Analysis: What’s Behind Hamas blacklisting by Britain?

Analysis: What’s Behind Hamas blacklisting by Britain?

The British Home Secretary Priti Patel on Friday announced that London added Palestinian movement Hamas to its terror blacklist and that anybody who supports the movement would break the law and be subject to legal actions including prison sentence for over 10 years. The move drew widespread reactions from a variety of political circles and public. But what are the goals behind it?

AhlulBayt News Agency (ABNA): The British Home Secretary Priti Patel on Friday announced that London added Palestinian movement Hamas to its terror blacklist and that anybody who supports the movement would break the law and be subject to legal actions including prison sentence for over 10 years. The move drew widespread reactions from a variety of political circles and public. But what are the goals behind it?

Here are some reasons why the British government blacklisted Hamas as a terrorist group: 

Silencing voices crying out the oppression against Palestinians: One of the primary goals of the move has to do with a London effort to block the way of support of the rights organizations for the besieged Gaza, especially financial aids raised by campaigns. In fact, with its new decision, London intends to prevent the growing anti-Israeli mass protests in Britain. In recent years, British citizens have unprecedentedly supported the oppressed people of Palestine against the crimes of the Israeli regime and have accompanied Muslims in street demonstrations. The new anti-Hamas move labels any solidarity with the Palestinians against the daily Israeli atrocities a support to terrorism and thus banned. 

Deceiving the public opinion amid black record of London in supporting terrorism: Britain has a very black record along with the US when it comes to support for terrorism. British media and others multiple times published documents and reports disclosing London support for terrorist groups in parts of the world. With a dual-faced policy, the British government on the one hand supports horrible Israeli crimes against the Palestinians and on the other hand poses as a human rights advocate. London now intends to justify its political, military, and financial support for the Israeli crimes by calling Hamas a terrorist group. The core goal is to shift the blame and close eyes to the reality in an attempt to shrug off the rights criticism and fool the public opinion about Palestine realities and the apartheidistic nature of the Israeli regime.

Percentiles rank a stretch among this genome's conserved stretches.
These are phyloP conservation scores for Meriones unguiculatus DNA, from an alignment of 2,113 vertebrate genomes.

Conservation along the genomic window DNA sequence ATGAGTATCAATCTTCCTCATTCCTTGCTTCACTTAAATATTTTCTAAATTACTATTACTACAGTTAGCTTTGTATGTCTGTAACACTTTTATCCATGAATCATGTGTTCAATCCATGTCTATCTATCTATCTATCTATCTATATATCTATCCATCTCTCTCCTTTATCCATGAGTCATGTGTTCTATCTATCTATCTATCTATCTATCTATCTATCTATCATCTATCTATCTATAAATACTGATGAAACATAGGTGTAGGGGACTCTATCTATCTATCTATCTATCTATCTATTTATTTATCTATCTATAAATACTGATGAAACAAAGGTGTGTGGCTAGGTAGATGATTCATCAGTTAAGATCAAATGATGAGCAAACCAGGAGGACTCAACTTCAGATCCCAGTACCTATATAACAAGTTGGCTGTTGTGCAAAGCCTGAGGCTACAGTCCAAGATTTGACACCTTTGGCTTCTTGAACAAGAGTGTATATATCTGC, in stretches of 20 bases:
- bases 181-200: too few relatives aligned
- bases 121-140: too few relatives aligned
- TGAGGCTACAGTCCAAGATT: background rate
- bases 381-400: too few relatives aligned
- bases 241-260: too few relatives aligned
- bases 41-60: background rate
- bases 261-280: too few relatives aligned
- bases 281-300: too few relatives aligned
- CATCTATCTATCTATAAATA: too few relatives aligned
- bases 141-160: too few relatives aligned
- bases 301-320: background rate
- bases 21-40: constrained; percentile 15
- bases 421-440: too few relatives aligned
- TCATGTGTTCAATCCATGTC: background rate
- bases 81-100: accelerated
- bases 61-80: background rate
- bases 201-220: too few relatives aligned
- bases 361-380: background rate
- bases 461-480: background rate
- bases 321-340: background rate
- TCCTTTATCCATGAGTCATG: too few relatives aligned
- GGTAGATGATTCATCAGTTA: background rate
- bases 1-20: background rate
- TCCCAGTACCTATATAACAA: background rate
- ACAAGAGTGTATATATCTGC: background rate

Election-related decision to gain pro-Israeli lobbies' patronage: Also, there are some election-related motivations for the decision by the Conservative Party-led government. The remarks by the Patel are obviously influenced by a will to get the Zionist lobbies' support in Britain for replacement of the current Prime Minister Borris Johnson who is unwilling to retain the post after election. 

In justification, Patel claimed that Hamas' designation as a terrorist group was a vital step in protecting the Jewish community. She added that the Jewish people feel regular insecurity, to an extent that they hold they religious ceremonies virtually and at home. 

The move drew welcome from the Israeli Prime Minister Naftali Bennett and Defense Minister Benny Gantz. The welcome from Israeli officials sends a message of happiness with the British conservatives. Very likely, Tel Aviv will throw all its weight behind the party in the next elections. 

Seeking to cover up regional defeats: An old policy always adopted by the Western powers to cover up the regressive failures in their regional and international policies is claim of fight against terrorism and advocacy to human rights. Instrumentalizing terrorism case, the Western governments have been trying to cover up their big defeats in the face of the Axis of Resistance, a powerful regional bloc including Iran, Syria, Iraq, Lebanon, and Yemen. An example is blacklisting Lebanese Hezbollah last year by Britain and some other European states. In pursuing its mysterious policies in West Asia, London has encountered a strong barrier set up by the Axis of Resistance, and in practice it has lost all of its plans it designed for the region after the 2003 invasion of Iraq. 

Reactions to the designation 

Smart reactions from Arab world made the British move look quite ridiculous. The move met opposing reactions across Arab world. The foreign ministry of the Palestinian Authority in West Bank, for example, in a statement disparaged the hostile step against the resistant movement. 

Also, other Palestinian groups, Yemen's Ansarullah movement, and prominent Arab world figures expressed their condemnations. Such massive reactions have a point to tell London: The move has delivered the reverse and the Palestinian movement grows more popular among the Palestinian and Arab world's public.




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